Fresh f his GoFundMe campaign to go away for $2 million, the Long Beach rapper proves he’s actually a long way from finished.
When the lights dimmed and the curtains opened at The Novo in Los Angeles on Monday night (March 18), an anxious crowd were met with a giant digital clock that started counting down from 7:15. “Wow, are we really going to wait for SEVEN minutes for him to come out?”
The answer was, yes. Yes, course. Once the clock hit zero, Vince Staples charged on stage with the first few bars “BagBak.” Armed with a bulletpro vest, he moved nimbly and energetically as he stared down the audience. He was coming for vengeance.
Less than a week ago, Staples started a GoFundMe campaign, in which he promised to “shut the fuck up forever” if the goal $2 million was achieved (at the time publication, barely $2000 was donated). The catalyst for this was alleged complaints about Staples’ live show, citing low energy and production values. While Staples was passive-aggressive in his GoFundMe video, on stage at the Novo, the rapper seemed to have harnessed the critiques, and the result was one the best performances Staples I have personally seen.
Staples has been praised for his contributions to hip-hop since his 2015 debut, Summertime ‘06. He has a knack for describing the effects police brutality, gang violence, and — as he’s progressed in the rap ecosystem — the pratfalls fame and money. At the beginning, Staples couldn’t seem to find a way to translate what he had on record into a live show — until now.
Illuminated by rotating lights that also acted as mini screens, Staples’ silhouette was the most frequent view the audience had. However, instead squinting and adjusting your eyes searching for him, the crispness his delivery and the sharpness his lyrics is what took center stage. This seemed to be his intention: diverting attention away from himself physically, but still making you aware his presence.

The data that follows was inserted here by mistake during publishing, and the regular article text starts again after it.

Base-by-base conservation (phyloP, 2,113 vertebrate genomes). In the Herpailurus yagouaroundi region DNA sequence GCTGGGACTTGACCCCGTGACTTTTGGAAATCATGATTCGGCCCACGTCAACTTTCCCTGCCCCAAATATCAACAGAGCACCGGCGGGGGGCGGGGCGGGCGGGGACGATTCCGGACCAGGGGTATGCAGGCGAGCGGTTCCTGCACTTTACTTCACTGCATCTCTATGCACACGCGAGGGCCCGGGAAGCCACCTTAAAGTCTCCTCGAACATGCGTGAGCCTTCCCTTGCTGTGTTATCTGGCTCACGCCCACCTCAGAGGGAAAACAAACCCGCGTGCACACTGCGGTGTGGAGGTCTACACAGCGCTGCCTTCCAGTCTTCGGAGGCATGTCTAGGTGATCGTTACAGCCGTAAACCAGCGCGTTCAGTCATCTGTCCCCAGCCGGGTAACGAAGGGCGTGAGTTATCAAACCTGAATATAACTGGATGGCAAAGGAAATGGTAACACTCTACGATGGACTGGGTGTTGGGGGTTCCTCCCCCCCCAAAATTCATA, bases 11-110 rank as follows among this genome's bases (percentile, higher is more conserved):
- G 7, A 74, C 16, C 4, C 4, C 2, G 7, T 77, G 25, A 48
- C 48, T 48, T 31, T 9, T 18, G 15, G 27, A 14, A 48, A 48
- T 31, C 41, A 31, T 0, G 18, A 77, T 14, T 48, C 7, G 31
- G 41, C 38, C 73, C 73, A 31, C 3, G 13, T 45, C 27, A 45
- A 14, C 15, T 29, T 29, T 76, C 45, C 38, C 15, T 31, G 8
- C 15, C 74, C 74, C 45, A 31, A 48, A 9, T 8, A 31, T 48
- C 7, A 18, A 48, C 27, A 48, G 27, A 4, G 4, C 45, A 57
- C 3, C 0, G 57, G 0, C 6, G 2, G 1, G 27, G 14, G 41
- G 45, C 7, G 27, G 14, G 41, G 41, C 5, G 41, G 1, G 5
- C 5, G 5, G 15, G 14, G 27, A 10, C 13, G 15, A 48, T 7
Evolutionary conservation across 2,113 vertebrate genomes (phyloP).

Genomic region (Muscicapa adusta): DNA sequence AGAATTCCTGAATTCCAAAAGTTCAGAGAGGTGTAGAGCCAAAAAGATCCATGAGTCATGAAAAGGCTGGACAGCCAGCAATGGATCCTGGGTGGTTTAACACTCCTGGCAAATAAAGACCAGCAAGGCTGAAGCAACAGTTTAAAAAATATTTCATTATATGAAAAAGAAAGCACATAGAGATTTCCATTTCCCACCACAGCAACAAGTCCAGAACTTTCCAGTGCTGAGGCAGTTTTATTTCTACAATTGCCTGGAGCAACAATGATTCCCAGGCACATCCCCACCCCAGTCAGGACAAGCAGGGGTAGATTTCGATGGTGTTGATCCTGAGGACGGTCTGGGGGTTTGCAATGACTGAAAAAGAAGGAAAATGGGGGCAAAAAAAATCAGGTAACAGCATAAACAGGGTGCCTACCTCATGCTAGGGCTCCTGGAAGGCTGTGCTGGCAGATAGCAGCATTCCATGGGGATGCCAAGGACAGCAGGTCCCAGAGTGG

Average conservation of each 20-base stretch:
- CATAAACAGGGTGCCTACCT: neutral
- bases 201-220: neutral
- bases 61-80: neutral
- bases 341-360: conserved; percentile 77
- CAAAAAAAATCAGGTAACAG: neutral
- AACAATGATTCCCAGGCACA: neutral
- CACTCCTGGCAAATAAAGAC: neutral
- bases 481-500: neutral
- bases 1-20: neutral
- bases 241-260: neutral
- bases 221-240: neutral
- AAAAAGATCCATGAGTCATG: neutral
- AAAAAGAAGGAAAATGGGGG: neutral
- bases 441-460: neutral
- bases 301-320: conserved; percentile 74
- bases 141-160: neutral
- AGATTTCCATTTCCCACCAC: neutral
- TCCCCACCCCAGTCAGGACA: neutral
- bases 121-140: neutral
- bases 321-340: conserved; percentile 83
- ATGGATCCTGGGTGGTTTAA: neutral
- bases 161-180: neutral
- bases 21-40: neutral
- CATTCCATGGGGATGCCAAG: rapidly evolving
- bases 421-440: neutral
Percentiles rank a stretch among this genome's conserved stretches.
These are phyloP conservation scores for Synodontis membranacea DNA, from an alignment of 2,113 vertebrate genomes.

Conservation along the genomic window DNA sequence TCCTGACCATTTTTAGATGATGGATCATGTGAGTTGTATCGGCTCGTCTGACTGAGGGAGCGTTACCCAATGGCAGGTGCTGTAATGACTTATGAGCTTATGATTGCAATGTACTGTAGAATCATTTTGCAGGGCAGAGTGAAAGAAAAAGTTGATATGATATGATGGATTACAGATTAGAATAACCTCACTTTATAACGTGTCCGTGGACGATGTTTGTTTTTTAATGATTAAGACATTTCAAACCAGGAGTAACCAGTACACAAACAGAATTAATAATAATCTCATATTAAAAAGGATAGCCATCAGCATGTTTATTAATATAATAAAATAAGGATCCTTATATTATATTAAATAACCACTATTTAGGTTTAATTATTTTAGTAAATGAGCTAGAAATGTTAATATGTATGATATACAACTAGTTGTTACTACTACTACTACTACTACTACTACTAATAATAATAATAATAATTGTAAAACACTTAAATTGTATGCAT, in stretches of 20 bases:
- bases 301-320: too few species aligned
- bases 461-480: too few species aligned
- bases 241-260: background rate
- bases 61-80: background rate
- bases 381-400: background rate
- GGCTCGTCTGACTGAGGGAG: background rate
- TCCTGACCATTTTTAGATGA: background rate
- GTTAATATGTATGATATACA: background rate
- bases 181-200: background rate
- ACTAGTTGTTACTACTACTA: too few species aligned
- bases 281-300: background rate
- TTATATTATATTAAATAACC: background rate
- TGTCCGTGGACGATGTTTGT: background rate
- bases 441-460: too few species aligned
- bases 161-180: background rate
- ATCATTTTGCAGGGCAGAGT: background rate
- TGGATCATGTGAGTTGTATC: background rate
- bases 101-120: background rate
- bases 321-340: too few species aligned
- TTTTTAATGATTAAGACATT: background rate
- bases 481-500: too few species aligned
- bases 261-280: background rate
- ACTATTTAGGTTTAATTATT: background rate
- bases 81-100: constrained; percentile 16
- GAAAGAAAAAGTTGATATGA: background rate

By the time he approached the 1-2 combination “Alyssa Interlude” and “Love Can Be…,” Staples’ demeanor calmed, as he took the mic stand and rapped, “Love can be a loss, or maybe not.” But his initial power did not waiver — he stood almost perfectly still, his eyes still locked with the audience, and for the rest his one-hour set, Staples would pause intentional pauses and slink back and forth across the stage, like a shark circling his prey.
Staples’ stoic stance might register as f-putting to some, especially against the manic dance beats that make up the majority Big Fish Theory. But what is captivating about his stillness is the authority behind it, which is only elevated by the newsreels and pulsating lights in his production. That silhouette that Staples makes you stare at for the last 60 minutes shows someone who is standing tall against the chaos behind him, and he isn’t flinching.